Our year on OU social media can best and most easily be summed up and illustrated with the assistance of one word. Before I tell you what that is, you have to promise keep reading. Okay? Okay.
That word is……….ANALYTICS!
While most people think analytics is more than slightly akin to a major snooze fest, they are one of the more fascinating parts of my job [to me]. Insightful and brutally honest, though they change, they are the constant in this job.
For the purposes of this blog post, I’ll be using Twitter analytics that our data analyst (read: magician), Eric James, built on Roambi Analytics specifically for me and OU social media. The reason I’m using only Twitter for a general “social media” recap post is because materials discussed here re: content that was posted to Twitter was also posted to other OU social networks and those results mirror these. So overall, this is a good illustration of OU social media as a whole.
One last thing to expand on before we begin: When I meet with campus departments, college, speak at workshops, etc. I like to emphasize that building your brand is far more important than focusing on building your following. That said, for the purposes of this blog post, we will be looking at our follower growth. This is primarily because this gives us a good indication of what was happening that led these people to follow our brand.
Let’s dig in!
The graph above shows our growth on Twitter. We began 2014 with 51,143 followers. As of January 6, 2015 we had 76,589 followers on Twitter. For those of you not doing the math in your head, that’s a net growth of 25,446 new followers for the year. Or 2,121 a month, 490 a week, 70 a day. Because growth isn’t necessarily that straightforward, here is an expanded view to get a better idea of big days for growth and what happened on each:
In the first jump, actually from December 4, 2013, we were experiencing a “weather event” (“Will campus be open?” “Will campus be closed?” “I can’t believe you’re canceling class.” “I can’t believe you’re NOT canceling class.” You get the idea.) and Bedlam.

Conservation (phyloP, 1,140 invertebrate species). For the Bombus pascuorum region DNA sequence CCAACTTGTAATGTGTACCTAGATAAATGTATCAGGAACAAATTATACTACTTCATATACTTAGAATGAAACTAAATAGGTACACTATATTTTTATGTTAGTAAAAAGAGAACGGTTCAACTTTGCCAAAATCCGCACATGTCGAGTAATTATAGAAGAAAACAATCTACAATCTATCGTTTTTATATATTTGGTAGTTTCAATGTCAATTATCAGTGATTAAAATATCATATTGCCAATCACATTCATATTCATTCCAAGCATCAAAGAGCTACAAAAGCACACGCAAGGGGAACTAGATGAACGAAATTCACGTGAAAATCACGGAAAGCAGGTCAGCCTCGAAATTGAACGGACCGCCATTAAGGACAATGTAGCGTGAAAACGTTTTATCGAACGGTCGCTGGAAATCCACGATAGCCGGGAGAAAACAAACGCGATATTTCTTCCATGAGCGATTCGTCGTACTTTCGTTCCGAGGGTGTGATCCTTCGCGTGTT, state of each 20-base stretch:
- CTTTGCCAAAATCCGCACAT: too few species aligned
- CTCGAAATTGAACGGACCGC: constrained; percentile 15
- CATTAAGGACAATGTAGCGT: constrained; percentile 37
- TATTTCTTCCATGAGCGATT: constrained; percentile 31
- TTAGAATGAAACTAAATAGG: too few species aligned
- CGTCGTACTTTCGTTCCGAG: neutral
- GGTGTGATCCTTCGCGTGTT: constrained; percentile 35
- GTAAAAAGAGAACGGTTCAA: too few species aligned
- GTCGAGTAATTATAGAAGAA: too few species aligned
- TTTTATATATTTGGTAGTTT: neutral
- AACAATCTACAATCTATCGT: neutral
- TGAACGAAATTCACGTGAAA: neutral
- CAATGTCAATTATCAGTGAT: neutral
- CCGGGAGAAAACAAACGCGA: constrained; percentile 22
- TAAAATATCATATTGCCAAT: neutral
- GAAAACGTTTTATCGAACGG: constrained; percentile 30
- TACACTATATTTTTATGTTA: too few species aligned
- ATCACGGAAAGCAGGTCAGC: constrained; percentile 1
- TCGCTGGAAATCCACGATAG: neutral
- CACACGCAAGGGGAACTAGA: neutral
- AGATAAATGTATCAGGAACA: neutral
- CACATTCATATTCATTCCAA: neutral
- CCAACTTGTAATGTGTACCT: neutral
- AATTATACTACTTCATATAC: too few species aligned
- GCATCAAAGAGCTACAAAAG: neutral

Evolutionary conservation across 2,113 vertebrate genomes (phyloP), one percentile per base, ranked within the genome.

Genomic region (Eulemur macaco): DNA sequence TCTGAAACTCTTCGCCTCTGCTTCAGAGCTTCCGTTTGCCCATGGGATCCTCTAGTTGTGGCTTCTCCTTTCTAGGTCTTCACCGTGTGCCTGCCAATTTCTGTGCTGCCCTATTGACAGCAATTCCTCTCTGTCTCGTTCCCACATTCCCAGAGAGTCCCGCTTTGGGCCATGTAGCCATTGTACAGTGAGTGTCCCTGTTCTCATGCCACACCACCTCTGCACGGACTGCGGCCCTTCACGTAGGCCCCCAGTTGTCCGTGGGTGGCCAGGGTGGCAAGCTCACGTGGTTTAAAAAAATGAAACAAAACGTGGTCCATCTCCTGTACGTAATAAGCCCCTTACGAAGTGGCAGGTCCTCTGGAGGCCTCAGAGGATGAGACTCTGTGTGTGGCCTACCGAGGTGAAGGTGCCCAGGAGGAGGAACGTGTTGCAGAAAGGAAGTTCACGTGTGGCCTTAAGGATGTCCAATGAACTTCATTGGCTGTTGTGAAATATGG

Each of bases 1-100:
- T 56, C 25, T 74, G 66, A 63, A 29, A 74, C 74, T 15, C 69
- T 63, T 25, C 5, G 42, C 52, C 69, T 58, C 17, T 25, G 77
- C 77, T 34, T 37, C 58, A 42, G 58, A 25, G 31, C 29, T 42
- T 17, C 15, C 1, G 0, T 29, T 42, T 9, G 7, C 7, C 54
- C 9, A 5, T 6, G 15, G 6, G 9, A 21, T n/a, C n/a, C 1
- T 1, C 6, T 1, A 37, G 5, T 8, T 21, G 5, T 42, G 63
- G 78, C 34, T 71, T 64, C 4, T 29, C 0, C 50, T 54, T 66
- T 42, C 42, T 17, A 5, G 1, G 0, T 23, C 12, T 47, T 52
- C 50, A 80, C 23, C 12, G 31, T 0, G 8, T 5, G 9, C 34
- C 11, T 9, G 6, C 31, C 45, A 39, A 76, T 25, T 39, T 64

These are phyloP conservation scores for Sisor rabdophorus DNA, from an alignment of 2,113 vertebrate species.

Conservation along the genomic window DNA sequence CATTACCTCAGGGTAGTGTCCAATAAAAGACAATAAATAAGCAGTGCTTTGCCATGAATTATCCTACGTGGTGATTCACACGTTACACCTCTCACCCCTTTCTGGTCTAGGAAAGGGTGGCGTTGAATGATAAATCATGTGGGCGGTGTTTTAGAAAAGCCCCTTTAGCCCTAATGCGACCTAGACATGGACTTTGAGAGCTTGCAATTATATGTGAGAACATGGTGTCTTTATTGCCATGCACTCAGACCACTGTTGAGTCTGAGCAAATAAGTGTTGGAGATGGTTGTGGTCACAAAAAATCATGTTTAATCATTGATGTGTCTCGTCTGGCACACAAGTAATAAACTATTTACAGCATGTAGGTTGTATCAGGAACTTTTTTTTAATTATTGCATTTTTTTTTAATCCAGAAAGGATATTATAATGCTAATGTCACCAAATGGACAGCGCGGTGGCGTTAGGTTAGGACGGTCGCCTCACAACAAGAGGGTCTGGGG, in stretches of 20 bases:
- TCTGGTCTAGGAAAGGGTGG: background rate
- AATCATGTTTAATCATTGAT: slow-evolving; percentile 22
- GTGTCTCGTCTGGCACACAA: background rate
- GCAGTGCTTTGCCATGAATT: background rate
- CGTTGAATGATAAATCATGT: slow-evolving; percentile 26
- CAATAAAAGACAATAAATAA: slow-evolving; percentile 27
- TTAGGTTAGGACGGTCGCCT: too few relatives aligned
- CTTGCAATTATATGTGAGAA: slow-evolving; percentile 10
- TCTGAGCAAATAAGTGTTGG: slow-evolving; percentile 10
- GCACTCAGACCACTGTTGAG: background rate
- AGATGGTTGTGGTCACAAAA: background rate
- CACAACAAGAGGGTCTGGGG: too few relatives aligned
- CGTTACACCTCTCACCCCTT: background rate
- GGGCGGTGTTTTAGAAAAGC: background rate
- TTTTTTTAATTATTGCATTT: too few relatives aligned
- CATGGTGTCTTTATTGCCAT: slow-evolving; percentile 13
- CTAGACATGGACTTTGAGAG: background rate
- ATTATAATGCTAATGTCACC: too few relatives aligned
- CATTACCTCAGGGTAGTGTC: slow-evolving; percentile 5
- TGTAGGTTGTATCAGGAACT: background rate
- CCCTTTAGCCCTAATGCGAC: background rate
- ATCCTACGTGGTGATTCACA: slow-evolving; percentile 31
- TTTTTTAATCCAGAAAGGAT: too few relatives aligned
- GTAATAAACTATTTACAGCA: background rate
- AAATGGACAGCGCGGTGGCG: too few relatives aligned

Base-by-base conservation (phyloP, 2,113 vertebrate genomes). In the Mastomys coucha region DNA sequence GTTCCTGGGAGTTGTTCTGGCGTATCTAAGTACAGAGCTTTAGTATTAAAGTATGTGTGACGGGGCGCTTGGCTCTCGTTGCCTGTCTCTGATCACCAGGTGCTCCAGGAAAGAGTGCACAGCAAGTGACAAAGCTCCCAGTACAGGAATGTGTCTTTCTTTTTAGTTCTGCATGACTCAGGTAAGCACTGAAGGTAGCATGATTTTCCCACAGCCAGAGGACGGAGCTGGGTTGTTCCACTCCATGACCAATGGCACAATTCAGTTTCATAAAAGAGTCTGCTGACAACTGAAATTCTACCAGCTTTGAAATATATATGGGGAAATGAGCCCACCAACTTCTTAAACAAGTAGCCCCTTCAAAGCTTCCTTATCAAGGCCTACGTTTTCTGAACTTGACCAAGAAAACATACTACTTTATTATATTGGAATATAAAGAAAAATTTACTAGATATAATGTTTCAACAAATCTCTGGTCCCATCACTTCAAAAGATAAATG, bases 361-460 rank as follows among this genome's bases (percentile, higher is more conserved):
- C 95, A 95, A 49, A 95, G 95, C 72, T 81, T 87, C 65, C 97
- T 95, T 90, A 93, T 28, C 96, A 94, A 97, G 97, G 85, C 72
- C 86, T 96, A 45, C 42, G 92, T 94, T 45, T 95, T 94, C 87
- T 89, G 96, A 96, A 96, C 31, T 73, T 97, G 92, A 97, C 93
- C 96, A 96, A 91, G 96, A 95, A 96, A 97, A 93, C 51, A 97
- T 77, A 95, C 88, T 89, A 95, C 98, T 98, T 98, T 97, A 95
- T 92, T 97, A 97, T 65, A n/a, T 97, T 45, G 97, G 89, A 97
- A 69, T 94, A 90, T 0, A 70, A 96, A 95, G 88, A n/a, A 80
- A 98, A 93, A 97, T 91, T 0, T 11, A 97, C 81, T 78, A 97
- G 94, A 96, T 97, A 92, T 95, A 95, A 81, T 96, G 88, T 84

In the second jump, from January 3, 2014, reflects OU beating Alabama in the AllState Sugar Bowl. We saw some of our highest engagement to date that day and the day after. It was an “upset” and Sooner Magic was alive and well.
The next, and by far the largest spike came on January 22, 2014*, almost 4,000 people hit the “follow” button on the @UofOklahoma Twitter account. Why, you ask? On January 22, 2014, the OU campus became the scene of a “shooting.” This, of course, would later turn out to NOT be a shooting, but in the span of time from when the initial alert went out to when we were given the all clear, @UofOklahoma was a place many were visiting for updates. As you can see above, this generated more traffic than the Sugar Bowl had.
*The date on the chart is January 23. This is when engagement registered on our reports. As with Klout, there is a delay in reporting.
The circled events above are actually mistakes. Eric was testing the system and those blips should not be there. Reporting reflects this and we know about it. No “big events” match up with those days so it all checks out. You’ll notice kind of a dead zone before those…..Hello, Summer! Campus kind of simmers down, people get busy, not a lot of content and it’s really a time I like to try to use for planning the upcoming year. It was steady but no major spikes – up or down.
Then you see some evenly spaced spikes – this can ONLY mean one thing: Football Season. Note the bye weeks don’t see as many follows.
With the follows come the unfollows. This is shown in the graph above. After the massive spike for the faux shooting, I expected we’d almost immediately lose many of them again. But I was wrong. They stayed. We didn’t experience a mass exodus at any point and for that I am thankful. To me this means people like what they’re seeing, the frequency is good, the quality is good and they haven’t been massively turned off by anything I’ve posted.
In conclusion, I strive for quality, consistent posts that help build our brand. They aren’t always the fun, glamorous things that are going to net us tons of followers but they are necessary. The big fish for 2014 were weather, football and crisis.